It is the primary responsibility of the Industrial Commission to determine the nature and the extent of a claimant's injury, and the Industrial Commission's findings will not be set aside upon review unless those findings are contrary to the manifest weight of the evidence. (Wallace v. Industrial Comm'n (1983), 98 Ill. 2d 33, 455 N.E.2d 92.) It is the claimant who has the burden of proving his claim by a preponderance of credible evidence. (Wallace, 98 Ill. 2d 33, 455 N.E.2d 92.) When the Industrial Commission has made a determination, it is presumed that it considered proper and competent evidence. (English v. Industrial Comm'n (1986), 151 Ill. App. 3d 682, 502 N.E.2d 1247.) Resolving disputes in the evidence and drawing reasonable inferences and Conclusions from that evidence is the responsibility of the Industrial Commission, and given its expertise in the area of workers' compensation, its findings on the disability of a claimant should be given substantial deference. English v. Industrial Comm'n, 151 Ill. App. 3d 682, 502 N.E.2d 1247.
The Industrial Commission's decision finding claimant was entitled to an award for the permanent partial loss of 20% of the use of his right arm and for temporary total disability payments for 10 6/7 weeks was not against the manifest weight of the evidence. The arbitrator found that the claimant's subjective complaints were supported by Dr. Hirshfield's medical report and by the medical records from La Grange Community Memorial General Hospital.
Claimant testified that he had a chipped bone in his right elbow. Claimant stated that when he arises in the morning and gets dressed, his right elbow causes him pain. When he raises his right arm to comb his hair or to shave, his right shoulder hurts. He stated that he applied a heating pad every night.
Dr. Hirshfield's letter of June 8, 1983, stated that he examined the claimant on June 2, 1983. The doctor's letter noted that claimant had been in a truck accident and that he had "cut his eye above and below, cut his nose and forehead, chipped a bone in his right elbow and injured his left elbow and fractured his right collarbone." He stated that claimant's treatment for these injuries included the taking of X rays, suturing of the lacerations, and receiving a tetanus shot and a shoulder harness for his right arm. He noted that claimant's personal physician gave him some pain pills, aspirated fluid from his right elbow and injected medication into the right elbow.
Dr. Hirshfield's examination revealed that claimant's right arm measured one-quarter inch more than his left arm, that claimant's right and left elbows measured the same and that the "motility" of both arms and both elbows was intact. The X rays of the right collarbone showed that there had been a fracture mid-clavicle which had a "calus formation." The X rays of the right elbow revealed that "[there] is an area of increased bony density [in the] proximal portion of the ulna which may be consistent with trauma."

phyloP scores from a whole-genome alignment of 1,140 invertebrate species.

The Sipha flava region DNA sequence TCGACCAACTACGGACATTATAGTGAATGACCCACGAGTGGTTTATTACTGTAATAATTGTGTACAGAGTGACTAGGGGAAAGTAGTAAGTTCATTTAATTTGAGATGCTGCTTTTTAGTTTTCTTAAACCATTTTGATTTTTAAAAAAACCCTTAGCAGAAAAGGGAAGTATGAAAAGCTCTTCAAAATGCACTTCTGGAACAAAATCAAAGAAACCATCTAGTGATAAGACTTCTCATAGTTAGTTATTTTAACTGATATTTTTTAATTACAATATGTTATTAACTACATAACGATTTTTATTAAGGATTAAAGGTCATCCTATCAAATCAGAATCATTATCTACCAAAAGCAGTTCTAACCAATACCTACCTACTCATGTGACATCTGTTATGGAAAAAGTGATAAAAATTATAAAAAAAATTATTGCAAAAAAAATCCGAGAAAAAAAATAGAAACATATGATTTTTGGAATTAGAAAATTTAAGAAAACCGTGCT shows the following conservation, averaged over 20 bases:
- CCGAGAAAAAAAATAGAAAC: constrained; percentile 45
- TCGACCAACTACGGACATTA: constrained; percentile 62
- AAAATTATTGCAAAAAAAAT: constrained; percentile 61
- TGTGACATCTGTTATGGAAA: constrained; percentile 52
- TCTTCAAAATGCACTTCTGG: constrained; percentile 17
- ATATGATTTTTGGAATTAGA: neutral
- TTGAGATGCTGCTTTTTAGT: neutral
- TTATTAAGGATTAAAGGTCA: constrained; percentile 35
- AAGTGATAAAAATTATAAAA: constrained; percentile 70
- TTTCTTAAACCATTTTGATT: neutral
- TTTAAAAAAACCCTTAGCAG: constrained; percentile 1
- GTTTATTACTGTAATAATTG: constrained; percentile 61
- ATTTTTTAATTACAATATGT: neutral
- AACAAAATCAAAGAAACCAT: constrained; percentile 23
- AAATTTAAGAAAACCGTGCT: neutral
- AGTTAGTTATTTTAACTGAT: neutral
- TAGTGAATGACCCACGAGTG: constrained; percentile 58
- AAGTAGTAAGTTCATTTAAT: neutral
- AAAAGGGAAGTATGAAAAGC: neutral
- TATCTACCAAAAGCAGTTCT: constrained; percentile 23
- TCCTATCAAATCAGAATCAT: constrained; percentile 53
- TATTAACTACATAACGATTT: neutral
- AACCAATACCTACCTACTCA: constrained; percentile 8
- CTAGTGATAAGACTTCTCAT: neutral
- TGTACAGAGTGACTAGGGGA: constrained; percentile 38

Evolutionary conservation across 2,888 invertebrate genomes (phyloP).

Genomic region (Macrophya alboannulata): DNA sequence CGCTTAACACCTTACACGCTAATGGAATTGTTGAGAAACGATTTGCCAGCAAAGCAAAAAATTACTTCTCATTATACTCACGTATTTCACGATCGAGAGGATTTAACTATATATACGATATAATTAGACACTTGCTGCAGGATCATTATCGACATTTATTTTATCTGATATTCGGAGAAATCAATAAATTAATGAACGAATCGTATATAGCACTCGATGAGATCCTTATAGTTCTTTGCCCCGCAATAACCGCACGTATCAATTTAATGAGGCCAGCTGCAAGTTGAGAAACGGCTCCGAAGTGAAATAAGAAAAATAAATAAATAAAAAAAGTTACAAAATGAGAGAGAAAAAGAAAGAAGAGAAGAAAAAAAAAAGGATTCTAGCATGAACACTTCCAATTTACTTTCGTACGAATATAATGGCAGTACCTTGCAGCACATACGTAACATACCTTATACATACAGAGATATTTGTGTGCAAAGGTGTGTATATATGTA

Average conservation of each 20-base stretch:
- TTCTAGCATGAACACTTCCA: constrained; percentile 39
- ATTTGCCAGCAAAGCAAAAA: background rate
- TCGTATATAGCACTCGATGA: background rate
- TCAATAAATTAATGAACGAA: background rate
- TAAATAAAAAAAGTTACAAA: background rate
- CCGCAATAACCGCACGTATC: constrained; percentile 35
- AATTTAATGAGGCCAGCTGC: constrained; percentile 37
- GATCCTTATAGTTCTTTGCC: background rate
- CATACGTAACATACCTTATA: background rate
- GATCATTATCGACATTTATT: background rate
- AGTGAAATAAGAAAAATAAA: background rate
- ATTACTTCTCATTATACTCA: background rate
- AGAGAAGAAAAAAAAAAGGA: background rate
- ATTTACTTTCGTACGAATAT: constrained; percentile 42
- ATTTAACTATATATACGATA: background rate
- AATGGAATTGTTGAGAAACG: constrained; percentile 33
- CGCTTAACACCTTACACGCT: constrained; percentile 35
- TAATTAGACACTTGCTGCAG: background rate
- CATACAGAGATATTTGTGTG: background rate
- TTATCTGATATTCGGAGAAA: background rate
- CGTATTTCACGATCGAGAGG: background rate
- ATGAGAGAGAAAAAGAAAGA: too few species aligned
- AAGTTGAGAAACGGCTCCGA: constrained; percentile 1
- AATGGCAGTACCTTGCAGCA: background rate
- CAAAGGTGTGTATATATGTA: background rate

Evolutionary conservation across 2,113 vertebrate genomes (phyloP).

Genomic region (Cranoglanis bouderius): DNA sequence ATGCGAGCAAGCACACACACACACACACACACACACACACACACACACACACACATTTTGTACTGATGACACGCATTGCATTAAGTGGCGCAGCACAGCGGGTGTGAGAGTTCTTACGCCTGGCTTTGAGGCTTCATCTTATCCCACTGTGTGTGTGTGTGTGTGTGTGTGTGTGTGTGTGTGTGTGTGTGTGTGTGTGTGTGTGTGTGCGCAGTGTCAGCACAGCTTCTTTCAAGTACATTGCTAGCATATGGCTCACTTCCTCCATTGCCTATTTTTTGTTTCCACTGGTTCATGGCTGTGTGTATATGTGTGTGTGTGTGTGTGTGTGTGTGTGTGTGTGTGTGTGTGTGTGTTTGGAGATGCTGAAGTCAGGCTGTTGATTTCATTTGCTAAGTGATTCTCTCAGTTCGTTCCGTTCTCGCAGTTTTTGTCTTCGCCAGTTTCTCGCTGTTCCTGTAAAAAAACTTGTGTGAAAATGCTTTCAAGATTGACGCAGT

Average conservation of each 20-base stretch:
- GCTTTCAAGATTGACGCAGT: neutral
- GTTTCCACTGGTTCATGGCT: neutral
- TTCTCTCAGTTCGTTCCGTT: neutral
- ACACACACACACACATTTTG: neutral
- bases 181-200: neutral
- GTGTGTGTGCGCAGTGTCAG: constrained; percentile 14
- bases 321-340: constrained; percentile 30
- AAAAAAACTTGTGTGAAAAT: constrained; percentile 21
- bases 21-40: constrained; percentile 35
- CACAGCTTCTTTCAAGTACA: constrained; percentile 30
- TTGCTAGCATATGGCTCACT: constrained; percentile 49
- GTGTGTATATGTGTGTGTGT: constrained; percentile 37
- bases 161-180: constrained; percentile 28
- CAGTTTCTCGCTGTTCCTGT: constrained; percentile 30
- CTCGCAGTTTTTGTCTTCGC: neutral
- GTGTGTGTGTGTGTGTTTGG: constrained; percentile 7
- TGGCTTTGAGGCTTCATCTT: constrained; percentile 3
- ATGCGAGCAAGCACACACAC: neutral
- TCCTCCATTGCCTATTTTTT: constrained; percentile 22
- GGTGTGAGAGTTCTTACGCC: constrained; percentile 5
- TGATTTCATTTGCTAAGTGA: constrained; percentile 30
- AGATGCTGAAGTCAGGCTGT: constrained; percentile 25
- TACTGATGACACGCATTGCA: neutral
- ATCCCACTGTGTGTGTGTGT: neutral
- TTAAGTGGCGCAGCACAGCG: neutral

Respondent introduced a letter from Dr. Sid John Shafer into evidence at the hearing before the arbitrator. This letter explained that he had examined claimant on July 22, 1983. He found that claimant had a normal range of painless motion of both shoulders. He noted a thickening of the right clavicle "at the junction of the middle and outer third." He determined the motions of claimant's right and left elbows to be identical and that there was no evidence of tenderness, swelling or deformity of the elbows. He stated that "there is a normal range of painless motion of both wrists and fingers and there is no evidence of tenderness, swelling or deformity of the above mentioned joints." He took X rays of claimant's shoulders and clavicles. The X rays revealed a healed fracture of the right clavicle and failed to reveal any evidence of abnormality of the shoulders.
The medical evidence corroborated claimant's subjective complaints regarding his right elbow. Claimant testified that his right arm hurt and that his right elbow had a chipped bone in it. The X rays of his right elbow revealed that there was a density in that area. Dr. Hirshfield's report stated that claimant's right elbow had been chipped. Respondent's medical report of Dr. Shafer corresponded with Dr. Hirshfield's report; however, Dr. Shafer did not X-ray claimant's elbows but only his shoulders and clavicle areas. Claimant proved his claim by a preponderance of credible evidence.
Respondent argues that claimant should only have been given temporary total disability from the date of the accident to February 17, 1983, as on that date Dr. Demange's records (claimant's treating physician) revealed that claimant's clavicle was healed and nontender. Dr. Demange's records also stated on that date that claimant was able to return to work on March 21, 1983. To prove temporary total disability, a claimant must show that he did not work and that he was unable to work. (Rambert v. Industrial Comm'n (1985), 133 Ill. App. 3d 895, 477 N.E.2d 1364.) Here the claimant proved that he was unable to work when he introduced Dr. Demange's medical records. The evidence provided a reasonable basis for the Industrial Commission to infer that he was unable to work until March 21, 1983, and its award of temporary total disability payments was not against the manifest weight of the evidence.
For the foregoing reasons, the order of the circuit court of Cook County, confirming the decision of the Industrial Commission, is affirmed.